Swami: Everything is positive. It all depends on the way you look at it. When Buddha went to his disciples and told them to go and preach spirituality in a village which was known for notorious people, who did not listen to even one good word, the disciples got scared. They said, “Master, if we go there, they won’t listen to us, they will scold us.”

Buddha replied, “Alright, but think that they have scolded you and not beaten you.” They asked, “What if they beat us?”

He answered, “Then think that they have only beaten you and not killed you.”

The disciples responded, “What if they kill us?”

Buddha then said, “Good! The whole problem is that, when you are alive, you think you are the body. Death does not affect the soul. Therefore, you will be redeemed from the unnecessary burden of the body.”

Always think only positively. It depends on how you look at a situation. When a difficult situation arises, think that it could have been
worse than that, then you will feel better. Once, a man went to a guru and said, “I have so many difficulties and negative problems at home. What do I do?”

The guru asked, “Do you have cows or cattle in your home? Bring all the cattle inside the home, and then you will feel better.” Despite thinking that this was a strange solution, because the guru told him, he brought all the cows inside his house. He then became even more miserable as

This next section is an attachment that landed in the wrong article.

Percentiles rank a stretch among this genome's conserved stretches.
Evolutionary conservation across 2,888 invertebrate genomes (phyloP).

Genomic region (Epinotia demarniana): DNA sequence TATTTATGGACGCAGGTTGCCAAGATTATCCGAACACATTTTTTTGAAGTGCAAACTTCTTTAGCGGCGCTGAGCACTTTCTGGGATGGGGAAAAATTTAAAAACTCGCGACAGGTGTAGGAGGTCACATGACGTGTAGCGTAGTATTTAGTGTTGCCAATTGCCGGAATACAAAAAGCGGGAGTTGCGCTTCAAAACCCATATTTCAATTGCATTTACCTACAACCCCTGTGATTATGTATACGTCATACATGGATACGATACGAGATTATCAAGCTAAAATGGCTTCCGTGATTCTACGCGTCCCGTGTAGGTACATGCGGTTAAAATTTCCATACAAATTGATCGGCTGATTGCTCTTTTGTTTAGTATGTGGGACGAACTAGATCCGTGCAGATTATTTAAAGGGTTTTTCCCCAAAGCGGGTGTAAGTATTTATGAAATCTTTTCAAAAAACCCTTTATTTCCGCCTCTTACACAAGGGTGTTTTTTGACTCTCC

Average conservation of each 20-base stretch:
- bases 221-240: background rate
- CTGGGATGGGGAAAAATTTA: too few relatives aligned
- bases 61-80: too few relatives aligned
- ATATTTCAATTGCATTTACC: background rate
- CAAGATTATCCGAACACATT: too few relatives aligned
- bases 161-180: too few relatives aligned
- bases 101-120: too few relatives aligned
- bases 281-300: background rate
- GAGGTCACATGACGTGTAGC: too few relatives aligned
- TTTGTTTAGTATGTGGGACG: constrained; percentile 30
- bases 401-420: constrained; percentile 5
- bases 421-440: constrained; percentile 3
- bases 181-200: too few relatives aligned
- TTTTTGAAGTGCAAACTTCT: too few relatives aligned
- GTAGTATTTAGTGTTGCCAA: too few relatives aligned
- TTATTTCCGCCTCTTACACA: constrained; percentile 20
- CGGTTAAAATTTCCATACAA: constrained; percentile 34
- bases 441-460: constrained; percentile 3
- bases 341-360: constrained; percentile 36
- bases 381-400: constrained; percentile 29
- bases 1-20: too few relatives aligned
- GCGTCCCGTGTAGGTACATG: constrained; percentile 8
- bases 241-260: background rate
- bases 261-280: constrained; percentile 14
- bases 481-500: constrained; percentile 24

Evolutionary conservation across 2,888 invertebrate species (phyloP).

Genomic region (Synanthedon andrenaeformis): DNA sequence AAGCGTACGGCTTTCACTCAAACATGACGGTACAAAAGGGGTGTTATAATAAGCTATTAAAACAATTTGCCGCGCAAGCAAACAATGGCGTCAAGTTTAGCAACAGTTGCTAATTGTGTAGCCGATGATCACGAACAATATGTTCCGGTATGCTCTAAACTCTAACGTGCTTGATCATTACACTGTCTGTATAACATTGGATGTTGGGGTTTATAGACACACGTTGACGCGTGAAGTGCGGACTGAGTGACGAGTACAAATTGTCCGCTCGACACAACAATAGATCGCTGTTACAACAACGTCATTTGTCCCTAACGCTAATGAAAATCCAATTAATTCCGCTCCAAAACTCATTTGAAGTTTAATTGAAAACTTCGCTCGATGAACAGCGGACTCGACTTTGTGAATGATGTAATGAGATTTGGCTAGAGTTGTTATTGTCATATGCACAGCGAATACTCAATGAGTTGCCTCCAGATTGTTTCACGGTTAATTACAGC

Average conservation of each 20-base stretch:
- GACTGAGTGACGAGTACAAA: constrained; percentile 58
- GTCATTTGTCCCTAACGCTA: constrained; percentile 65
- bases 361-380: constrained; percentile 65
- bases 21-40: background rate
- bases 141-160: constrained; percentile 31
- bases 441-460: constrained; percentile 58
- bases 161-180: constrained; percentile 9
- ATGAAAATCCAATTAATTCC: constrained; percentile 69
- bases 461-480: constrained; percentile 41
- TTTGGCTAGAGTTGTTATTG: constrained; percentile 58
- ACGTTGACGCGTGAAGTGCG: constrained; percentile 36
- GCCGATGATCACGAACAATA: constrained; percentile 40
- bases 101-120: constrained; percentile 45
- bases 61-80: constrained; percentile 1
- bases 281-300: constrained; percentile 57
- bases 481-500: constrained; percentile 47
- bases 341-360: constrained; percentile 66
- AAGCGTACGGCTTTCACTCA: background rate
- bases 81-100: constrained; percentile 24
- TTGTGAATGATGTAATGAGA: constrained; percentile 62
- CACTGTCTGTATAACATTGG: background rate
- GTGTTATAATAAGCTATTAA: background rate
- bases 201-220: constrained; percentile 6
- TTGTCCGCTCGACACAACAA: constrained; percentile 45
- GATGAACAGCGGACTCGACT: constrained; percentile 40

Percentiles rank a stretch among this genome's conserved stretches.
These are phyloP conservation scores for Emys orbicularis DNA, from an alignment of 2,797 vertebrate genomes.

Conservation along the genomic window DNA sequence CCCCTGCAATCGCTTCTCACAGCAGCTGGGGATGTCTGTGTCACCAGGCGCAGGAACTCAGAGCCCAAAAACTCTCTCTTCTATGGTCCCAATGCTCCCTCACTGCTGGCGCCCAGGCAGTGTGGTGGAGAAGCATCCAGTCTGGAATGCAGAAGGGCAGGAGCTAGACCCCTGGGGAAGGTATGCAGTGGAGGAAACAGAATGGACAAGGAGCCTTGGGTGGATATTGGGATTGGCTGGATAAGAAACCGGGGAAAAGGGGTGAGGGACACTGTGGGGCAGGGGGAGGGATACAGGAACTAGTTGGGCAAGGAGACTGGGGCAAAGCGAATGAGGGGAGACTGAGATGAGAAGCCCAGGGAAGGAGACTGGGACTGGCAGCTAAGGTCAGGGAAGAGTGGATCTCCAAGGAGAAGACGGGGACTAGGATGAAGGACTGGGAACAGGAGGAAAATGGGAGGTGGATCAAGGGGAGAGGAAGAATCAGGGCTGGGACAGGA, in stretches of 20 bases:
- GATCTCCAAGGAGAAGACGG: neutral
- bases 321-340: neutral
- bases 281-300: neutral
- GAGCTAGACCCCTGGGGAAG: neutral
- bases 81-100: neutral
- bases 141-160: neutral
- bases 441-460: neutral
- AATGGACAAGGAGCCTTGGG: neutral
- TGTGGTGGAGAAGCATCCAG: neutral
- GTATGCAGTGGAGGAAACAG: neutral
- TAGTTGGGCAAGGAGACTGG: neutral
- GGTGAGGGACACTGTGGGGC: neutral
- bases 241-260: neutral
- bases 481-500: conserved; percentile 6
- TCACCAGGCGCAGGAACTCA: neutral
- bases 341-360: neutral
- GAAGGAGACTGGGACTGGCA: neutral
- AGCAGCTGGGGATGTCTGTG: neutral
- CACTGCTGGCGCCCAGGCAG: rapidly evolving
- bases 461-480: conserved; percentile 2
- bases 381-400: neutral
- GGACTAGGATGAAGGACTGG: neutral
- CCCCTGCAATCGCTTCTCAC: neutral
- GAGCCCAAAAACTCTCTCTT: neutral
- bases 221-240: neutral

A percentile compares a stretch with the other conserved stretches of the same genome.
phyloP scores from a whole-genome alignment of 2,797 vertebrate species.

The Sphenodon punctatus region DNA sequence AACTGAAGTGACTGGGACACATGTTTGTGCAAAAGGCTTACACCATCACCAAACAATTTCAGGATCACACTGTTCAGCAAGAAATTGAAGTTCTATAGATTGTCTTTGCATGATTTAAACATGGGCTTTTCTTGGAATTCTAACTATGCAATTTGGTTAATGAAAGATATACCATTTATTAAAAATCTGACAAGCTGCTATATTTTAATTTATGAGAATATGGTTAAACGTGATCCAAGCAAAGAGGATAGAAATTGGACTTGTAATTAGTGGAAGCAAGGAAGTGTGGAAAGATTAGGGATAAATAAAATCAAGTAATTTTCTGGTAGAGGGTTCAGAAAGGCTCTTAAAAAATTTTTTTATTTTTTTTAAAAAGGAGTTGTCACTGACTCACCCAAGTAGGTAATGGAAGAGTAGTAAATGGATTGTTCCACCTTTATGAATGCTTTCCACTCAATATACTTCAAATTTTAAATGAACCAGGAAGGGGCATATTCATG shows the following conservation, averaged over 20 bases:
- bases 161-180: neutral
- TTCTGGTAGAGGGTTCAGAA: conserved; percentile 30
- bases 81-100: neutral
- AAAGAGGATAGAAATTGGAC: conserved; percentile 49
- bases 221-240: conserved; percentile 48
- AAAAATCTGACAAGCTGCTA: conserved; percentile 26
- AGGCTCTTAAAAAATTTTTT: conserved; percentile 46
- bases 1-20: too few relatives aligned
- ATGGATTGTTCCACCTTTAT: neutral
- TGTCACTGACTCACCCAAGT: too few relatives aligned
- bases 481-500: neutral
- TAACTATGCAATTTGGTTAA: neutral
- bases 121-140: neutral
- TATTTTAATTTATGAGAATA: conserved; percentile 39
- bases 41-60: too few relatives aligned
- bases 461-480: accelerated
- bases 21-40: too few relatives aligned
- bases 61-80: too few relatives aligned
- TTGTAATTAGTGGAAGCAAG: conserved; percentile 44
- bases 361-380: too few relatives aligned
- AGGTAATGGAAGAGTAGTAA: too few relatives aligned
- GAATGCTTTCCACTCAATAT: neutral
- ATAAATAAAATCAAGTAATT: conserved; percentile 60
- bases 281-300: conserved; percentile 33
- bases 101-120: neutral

he had to live with the cows all the time, which gave him trouble. After some time passed, he ran back to the guru and asked, “What kind of a solution did you give me? As if my wife and children were not giving me enough trouble, you told me to take all the cows inside. Now, everything has become worse!”

The guru replied, “Oh, is that so? Very well; take all the cows out of the house and back to their barn.” The man took the cows back to their shed and said, “Oh, it is so peaceful now!” Everything is yad drishti tad srishti – the way you look at it, so it becomes. Think of that which is still positive in any given situation.

Look at how it might have been much worse. Even knowing that, there are some situations which can lead to issues. Suppose you meet a person, and know you will likely get into an argument, or into some negative thinking or negative action, then first do the ‘ABC of Life’: Avoid Bad Company.